Transfer students reflect on introductions to NU


Illustration by Olivia Abeyta

In September, Northwestern will welcome a new class of students, including those transferring from another institution.

Clare Zhang, Reporter

Every fall, Northwestern welcomes a new class of students: mostly freshmen, but also many second- and third-years who have transferred from different academic institutions.

NU’s transfers tend to adopt the rallying cry of ‘And transfers!’ soon after arriving in Evanston. 

“It’s always a thing in orientation week when they’re speaking, they’re like, ‘Welcome to the class of 2026 … and transfers.’ So it’s kind of something that we’ve just owned now,” Communication sophomore Jhil Patel said.

The Wildcat Welcome orientation programming runs Sept. 12 to 19 and is largely the same for transfer and first-year students, with additional transfer-specific events such as the Transfer Bonfire.

For transfer students, the Peer Advisers and PA group members they navigate Wildcat Welcome with are all fellow transfers, which allows new students to seek guidance and community from those with shared experiences.

Weinberg sophomore Yida Hao said the two good friends she met in her PA group during Wildcat Welcome later introduced her to many of her current friends.

“Those two definitely are a really significant part of me finding my community here,” she said. 

Communication junior Chenjunyi Feng said he had a different experience of Wildcat Welcome than most, since all the programming was online that year due to COVID-19 concerns. He had to take Zoom calls from China with no time zone adjustments.

Feng said two groups helped provide him with a sense of community during that initial period: the Chinese International Student Association  and the Transfer Mentorship Program offered by the Transfer Student Organization.

He reached out to CISA, which was helping inform many Chinese international transfer students about how to prepare for living and learning on NU’s campus. He also filled out a form to be matched with a transfer student mentor, who reached out to him every month to provide guidance.

Feng said he signed up to be a mentee again for junior year, and plans to serve as a mentor this year.

“People are welcoming,” he said. “It was actually fun to be in a relationship with your mentor.”

Weinberg junior Sasha Goldberg advised incoming students, transfer or otherwise, to get outside of their comfort zones. Even during a remote quarter, reaching out to her classmates and in GroupMes allowed her to find community at NU. Later, she said, joining an a cappella group gave her a “tight-knit” group of friends.

Though she didn’t encounter many transfer students outside of orientation, Goldberg said she wished she had more of a connection with the transfer community.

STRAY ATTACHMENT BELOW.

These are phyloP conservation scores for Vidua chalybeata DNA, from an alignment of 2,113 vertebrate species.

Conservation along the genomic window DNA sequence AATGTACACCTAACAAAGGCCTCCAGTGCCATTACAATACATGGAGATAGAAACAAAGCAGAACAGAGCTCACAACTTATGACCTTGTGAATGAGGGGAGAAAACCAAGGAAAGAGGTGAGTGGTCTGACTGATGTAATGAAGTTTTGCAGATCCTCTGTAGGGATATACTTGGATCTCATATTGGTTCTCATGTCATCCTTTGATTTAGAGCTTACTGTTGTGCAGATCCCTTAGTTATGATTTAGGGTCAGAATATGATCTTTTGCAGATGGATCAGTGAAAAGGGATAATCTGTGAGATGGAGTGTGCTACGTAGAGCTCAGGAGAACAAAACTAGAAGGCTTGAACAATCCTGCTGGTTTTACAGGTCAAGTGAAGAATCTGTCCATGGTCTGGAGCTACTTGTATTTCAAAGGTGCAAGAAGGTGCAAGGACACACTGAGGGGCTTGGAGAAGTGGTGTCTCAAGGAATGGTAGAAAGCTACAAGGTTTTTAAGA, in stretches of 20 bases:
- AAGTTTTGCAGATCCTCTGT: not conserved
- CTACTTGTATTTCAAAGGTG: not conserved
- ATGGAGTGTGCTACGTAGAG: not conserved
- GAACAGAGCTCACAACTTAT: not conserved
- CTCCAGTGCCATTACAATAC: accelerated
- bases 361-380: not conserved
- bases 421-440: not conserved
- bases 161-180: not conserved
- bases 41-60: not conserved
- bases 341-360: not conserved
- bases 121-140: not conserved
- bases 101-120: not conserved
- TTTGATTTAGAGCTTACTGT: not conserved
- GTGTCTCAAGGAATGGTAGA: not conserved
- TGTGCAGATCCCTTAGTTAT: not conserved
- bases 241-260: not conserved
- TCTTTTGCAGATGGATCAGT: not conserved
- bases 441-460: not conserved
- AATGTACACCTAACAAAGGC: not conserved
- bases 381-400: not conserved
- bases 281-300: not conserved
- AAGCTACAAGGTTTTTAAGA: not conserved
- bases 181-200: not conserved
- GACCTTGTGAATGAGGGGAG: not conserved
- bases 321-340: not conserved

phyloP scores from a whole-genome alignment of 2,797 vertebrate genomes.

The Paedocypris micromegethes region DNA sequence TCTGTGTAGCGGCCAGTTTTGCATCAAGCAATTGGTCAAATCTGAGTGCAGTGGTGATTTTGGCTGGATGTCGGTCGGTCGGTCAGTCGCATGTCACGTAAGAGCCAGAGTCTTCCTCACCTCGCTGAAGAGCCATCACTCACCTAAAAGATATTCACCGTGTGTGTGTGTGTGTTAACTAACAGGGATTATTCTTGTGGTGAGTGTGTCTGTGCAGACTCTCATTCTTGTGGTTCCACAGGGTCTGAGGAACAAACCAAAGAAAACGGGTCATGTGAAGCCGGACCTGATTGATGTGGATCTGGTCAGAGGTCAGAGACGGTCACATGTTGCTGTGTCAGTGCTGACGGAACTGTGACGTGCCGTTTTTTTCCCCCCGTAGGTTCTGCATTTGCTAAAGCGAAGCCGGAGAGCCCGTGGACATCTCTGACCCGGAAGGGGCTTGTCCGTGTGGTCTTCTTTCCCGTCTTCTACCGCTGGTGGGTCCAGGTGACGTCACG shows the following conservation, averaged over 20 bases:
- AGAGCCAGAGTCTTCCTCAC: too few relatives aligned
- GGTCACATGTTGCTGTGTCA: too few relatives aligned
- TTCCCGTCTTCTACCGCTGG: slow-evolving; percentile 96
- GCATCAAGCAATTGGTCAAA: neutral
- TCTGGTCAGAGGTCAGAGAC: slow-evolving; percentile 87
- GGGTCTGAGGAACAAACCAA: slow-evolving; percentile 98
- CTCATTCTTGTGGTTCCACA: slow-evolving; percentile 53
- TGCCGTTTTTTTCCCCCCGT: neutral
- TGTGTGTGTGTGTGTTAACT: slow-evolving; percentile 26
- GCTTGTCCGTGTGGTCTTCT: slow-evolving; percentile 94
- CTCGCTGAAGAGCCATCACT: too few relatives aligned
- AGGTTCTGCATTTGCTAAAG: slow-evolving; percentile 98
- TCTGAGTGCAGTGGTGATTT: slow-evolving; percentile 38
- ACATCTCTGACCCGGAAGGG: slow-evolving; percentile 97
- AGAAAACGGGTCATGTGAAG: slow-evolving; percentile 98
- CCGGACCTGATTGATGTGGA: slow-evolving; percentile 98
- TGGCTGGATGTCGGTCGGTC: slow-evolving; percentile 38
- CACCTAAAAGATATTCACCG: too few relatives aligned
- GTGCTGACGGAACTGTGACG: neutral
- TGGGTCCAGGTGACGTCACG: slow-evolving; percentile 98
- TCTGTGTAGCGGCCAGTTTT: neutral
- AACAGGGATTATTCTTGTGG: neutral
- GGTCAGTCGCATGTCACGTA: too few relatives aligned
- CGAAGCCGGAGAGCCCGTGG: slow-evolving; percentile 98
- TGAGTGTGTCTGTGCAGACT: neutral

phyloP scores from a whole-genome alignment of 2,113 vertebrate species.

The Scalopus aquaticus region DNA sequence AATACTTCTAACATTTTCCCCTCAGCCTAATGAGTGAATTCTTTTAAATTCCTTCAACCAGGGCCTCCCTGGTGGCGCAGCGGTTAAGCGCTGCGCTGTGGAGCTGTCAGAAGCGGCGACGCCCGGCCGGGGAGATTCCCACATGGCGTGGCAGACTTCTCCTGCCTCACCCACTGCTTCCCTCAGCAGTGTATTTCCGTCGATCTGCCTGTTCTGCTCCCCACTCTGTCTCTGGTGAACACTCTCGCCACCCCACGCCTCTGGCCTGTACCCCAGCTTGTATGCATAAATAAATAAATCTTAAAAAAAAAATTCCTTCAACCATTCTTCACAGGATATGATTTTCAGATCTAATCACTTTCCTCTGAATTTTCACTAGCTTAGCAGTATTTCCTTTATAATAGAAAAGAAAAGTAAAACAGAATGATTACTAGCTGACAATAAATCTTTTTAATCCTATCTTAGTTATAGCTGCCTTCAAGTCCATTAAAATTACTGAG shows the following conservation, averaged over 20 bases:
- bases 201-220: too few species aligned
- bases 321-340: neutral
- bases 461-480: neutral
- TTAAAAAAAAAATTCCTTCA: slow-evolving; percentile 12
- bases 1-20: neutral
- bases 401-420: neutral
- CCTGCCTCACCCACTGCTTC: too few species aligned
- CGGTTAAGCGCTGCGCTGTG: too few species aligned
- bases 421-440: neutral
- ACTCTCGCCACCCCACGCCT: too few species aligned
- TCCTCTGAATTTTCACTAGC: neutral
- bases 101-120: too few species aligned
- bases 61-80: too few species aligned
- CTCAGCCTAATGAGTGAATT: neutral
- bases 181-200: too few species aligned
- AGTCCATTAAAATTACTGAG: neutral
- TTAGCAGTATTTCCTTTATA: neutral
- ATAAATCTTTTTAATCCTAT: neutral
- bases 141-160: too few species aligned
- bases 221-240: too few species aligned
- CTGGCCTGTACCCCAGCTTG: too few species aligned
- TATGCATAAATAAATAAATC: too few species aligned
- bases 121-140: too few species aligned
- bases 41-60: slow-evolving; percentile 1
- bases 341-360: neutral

“I would say to seek out other transfer students in any way you can,” she said. “When you’re talking about why you transferred, I feel like that can even allow for a deeper connection to form between two people.”

Medill junior Helen Bradshaw said having the first-year experience at a different institution made her feel more at ease in her introduction to NU.

“I think I realized that not every second has to be spent looking for a friend I’m going to have, or feeling bad about myself by comparing myself to other people, or trying to fit into this vision of what a lot of people have going into college,” she said. “I just tried to roll with the punches a little bit more and not freak myself out.”

Even with one fewer year at NU, there have been plenty of opportunities to try different areas of study and pursue multiple majors, Patel said. She took classes in Weinberg, Medill, and the School of Communication before settling on an economics and theatre double major.

Though the fast pace of the quarter system and the rigor of her classes were difficult to adjust to, she said the work became more manageable with each quarter.

“Letting go of my fear and pride of asking for help was really useful to me,” Patel said.

Bradshaw said when she came to NU, she was worried about being “behind” the other students in her grade, who already had a year to get involved in clubs on campus and get journalism experience.

By pursuing what she was genuinely interested in, though, she said she was able to get just as much experience as her peers.

“I don’t think there’s inherently a difference between a transfer student getting involved and any other student getting involved,” Bradshaw said. “In some ways, transfer students can bring a lot more to the table and other experiences that regular students at Northwestern don’t have.”

Email: [email protected]

Twitter: @clarezhang_

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